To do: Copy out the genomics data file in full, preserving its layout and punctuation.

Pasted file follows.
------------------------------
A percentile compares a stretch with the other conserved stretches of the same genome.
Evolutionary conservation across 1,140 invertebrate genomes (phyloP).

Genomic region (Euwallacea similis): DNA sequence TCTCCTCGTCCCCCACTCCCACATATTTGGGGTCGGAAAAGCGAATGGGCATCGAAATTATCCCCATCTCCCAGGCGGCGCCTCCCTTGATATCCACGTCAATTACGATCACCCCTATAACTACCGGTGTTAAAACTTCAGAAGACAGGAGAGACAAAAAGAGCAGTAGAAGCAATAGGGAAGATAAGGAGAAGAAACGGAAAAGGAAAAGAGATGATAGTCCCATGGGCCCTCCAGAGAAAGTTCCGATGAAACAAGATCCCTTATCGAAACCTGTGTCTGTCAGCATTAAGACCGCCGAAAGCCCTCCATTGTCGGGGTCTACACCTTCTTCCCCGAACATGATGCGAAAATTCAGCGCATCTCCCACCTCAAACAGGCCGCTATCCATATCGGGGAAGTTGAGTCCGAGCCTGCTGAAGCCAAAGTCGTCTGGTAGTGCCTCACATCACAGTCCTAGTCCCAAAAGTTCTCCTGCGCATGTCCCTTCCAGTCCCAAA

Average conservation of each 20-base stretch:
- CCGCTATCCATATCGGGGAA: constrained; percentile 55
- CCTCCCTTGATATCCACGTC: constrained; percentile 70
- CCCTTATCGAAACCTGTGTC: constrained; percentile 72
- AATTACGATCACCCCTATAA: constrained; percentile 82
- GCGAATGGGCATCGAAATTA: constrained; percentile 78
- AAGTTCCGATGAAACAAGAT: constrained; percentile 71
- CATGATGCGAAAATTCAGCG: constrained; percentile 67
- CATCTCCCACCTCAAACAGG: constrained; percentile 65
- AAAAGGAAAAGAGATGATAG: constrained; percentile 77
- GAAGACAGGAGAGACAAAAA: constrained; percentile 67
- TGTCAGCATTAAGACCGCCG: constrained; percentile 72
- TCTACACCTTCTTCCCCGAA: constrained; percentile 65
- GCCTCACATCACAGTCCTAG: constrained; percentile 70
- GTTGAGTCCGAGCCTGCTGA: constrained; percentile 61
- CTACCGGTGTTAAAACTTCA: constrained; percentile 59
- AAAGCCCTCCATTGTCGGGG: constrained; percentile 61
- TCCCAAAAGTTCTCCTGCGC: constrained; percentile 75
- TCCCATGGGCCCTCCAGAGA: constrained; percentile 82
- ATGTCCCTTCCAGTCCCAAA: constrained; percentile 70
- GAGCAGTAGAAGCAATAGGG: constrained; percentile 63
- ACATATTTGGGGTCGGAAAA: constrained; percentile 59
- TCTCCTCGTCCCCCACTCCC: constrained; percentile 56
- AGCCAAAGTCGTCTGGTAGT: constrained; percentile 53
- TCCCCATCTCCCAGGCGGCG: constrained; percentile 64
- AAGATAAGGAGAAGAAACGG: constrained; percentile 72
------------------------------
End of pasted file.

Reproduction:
A percentile compares a stretch with the other conserved stretches of the same genome.
Evolutionary conservation across 1,140 invertebrate genomes (phyloP).

Genomic region (Euwallacea similis): DNA sequence TCTCCTCGTCCCCCACTCCCACATATTTGGGGTCGGAAAAGCGAATGGGCATCGAAATTATCCCCATCTCCCAGGCGGCGCCTCCCTTGATATCCACGTCAATTACGATCACCCCTATAACTACCGGTGTTAAAACTTCAGAAGACAGGAGAGACAAAAAGAGCAGTAGAAGCAATAGGGAAGATAAGGAGAAGAAACGGAAAAGGAAAAGAGATGATAGTCCCATGGGCCCTCCAGAGAAAGTTCCGATGAAACAAGATCCCTTATCGAAACCTGTGTCTGTCAGCATTAAGACCGCCGAAAGCCCTCCATTGTCGGGGTCTACACCTTCTTCCCCGAACATGATGCGAAAATTCAGCGCATCTCCCACCTCAAACAGGCCGCTATCCATATCGGGGAAGTTGAGTCCGAGCCTGCTGAAGCCAAAGTCGTCTGGTAGTGCCTCACATCACAGTCCTAGTCCCAAAAGTTCTCCTGCGCATGTCCCTTCCAGTCCCAAA

Average conservation of each 20-base stretch:
- CCGCTATCCATATCGGGGAA: constrained; percentile 55
- CCTCCCTTGATATCCACGTC: constrained; percentile 70
- CCCTTATCGAAACCTGTGTC: constrained; percentile 72
- AATTACGATCACCCCTATAA: constrained; percentile 82
- GCGAATGGGCATCGAAATTA: constrained; percentile 78
- AAGTTCCGATGAAACAAGAT: constrained; percentile 71
- CATGATGCGAAAATTCAGCG: constrained; percentile 67
- CATCTCCCACCTCAAACAGG: constrained; percentile 65
- AAAAGGAAAAGAGATGATAG: constrained; percentile 77
- GAAGACAGGAGAGACAAAAA: constrained; percentile 67
- TGTCAGCATTAAGACCGCCG: constrained; percentile 72
- TCTACACCTTCTTCCCCGAA: constrained; percentile 65
- GCCTCACATCACAGTCCTAG: constrained; percentile 70
- GTTGAGTCCGAGCCTGCTGA: constrained; percentile 61
- CTACCGGTGTTAAAACTTCA: constrained; percentile 59
- AAAGCCCTCCATTGTCGGGG: constrained; percentile 61
- TCCCAAAAGTTCTCCTGCGC: constrained; percentile 75
- TCCCATGGGCCCTCCAGAGA: constrained; percentile 82
- ATGTCCCTTCCAGTCCCAAA: constrained; percentile 70
- GAGCAGTAGAAGCAATAGGG: constrained; percentile 63
- ACATATTTGGGGTCGGAAAA: constrained; percentile 59
- TCTCCTCGTCCCCCACTCCC: constrained; percentile 56
- AGCCAAAGTCGTCTGGTAGT: constrained; percentile 53
- TCCCCATCTCCCAGGCGGCG: constrained; percentile 64
- AAGATAAGGAGAAGAAACGG: constrained; percentile 72